Malangan mask, 1880
About the object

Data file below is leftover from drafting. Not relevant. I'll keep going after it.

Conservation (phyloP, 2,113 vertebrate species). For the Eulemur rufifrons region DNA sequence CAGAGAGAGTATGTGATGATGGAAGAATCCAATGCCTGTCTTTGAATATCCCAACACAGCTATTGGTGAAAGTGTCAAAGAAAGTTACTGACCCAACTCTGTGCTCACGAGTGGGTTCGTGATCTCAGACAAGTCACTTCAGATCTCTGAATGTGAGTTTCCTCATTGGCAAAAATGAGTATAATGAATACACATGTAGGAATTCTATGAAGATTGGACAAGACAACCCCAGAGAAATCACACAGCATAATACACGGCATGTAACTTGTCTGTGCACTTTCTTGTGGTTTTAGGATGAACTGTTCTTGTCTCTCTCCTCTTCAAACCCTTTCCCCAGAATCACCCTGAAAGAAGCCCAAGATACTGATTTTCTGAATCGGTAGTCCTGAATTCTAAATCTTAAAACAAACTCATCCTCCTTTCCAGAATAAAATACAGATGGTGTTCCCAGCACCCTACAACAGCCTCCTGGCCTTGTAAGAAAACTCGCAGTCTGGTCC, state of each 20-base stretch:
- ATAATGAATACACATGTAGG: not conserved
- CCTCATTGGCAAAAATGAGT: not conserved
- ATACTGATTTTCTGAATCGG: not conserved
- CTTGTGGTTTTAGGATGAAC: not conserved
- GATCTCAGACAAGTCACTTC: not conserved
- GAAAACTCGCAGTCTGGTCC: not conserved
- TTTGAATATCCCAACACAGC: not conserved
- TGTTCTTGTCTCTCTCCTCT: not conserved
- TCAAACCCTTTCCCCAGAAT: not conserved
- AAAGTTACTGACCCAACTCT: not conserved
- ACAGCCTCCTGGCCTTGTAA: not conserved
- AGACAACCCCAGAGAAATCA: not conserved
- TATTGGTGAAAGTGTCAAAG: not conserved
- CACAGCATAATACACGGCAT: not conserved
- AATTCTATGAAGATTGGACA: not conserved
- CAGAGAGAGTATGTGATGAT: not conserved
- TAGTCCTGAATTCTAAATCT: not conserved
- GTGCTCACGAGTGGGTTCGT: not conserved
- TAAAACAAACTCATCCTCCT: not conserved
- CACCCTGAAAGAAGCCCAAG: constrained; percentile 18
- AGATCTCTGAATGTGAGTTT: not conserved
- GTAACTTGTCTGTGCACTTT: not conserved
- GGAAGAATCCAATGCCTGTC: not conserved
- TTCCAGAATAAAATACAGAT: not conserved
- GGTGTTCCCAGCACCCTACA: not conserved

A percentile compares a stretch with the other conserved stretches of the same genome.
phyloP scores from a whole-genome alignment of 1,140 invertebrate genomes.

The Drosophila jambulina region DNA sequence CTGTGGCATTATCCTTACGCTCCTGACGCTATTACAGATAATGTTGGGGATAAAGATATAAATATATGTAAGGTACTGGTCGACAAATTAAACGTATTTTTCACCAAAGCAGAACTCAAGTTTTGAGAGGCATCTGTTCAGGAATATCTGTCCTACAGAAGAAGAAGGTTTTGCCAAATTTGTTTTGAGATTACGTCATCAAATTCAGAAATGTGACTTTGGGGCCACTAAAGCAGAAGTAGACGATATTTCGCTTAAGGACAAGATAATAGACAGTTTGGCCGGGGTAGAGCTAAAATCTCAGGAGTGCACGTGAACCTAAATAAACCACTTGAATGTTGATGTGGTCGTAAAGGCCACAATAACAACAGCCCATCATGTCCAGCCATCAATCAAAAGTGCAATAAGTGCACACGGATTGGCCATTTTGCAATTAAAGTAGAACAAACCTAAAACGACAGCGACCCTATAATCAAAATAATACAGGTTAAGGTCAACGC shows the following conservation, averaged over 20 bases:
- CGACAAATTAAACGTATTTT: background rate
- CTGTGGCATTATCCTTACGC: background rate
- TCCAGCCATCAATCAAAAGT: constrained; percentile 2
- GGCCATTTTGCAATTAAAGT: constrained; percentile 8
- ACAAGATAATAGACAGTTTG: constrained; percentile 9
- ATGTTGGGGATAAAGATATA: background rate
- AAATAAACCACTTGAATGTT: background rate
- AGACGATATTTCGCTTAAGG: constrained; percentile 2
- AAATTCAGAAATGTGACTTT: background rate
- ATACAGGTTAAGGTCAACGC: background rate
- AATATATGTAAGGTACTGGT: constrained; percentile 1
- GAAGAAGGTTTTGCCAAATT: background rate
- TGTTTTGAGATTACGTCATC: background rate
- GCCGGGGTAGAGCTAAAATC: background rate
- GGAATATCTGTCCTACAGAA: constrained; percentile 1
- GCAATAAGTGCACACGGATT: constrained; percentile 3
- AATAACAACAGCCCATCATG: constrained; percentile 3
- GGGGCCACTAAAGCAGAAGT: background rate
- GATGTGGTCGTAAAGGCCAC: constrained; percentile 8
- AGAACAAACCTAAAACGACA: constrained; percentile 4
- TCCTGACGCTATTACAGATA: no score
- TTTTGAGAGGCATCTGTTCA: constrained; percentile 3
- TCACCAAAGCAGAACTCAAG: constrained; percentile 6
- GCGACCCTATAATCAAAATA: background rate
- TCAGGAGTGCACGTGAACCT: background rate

The malangan carvings fashioned from lightweight wood are part of the eponymous Malangan ritual in the northern part of New Ireland to commemorate the dead that lasts for many years and which culminates in a great celebration. The fragile carvings are displayed here or presented in a dance performance. The relatives of the deceased commission specialists to make the malangans. The carved and delicately painted patterns depict the life and the person of the deceased, their position in society, such as their membership of a kinship group associated with snakes, birds or fish. The indigenous people are able to read this pictorial language. It consolidates the social order, which has been disturbed by the death of one of its members and can be realigned through this artefact. Many of the malangan carvings are left to rot after the ceremony when they have served their purpose, or have been sold to Europeans since the late-19th century. Malangan festivals, adapted into a Christian context, still take place today. This mask was collected by Robert Beirer from Sipplingen, who worked for the New Guinea Company as a storeroom assistant at the end of the 19th century and sold a large collection to the Museum in Freiburg.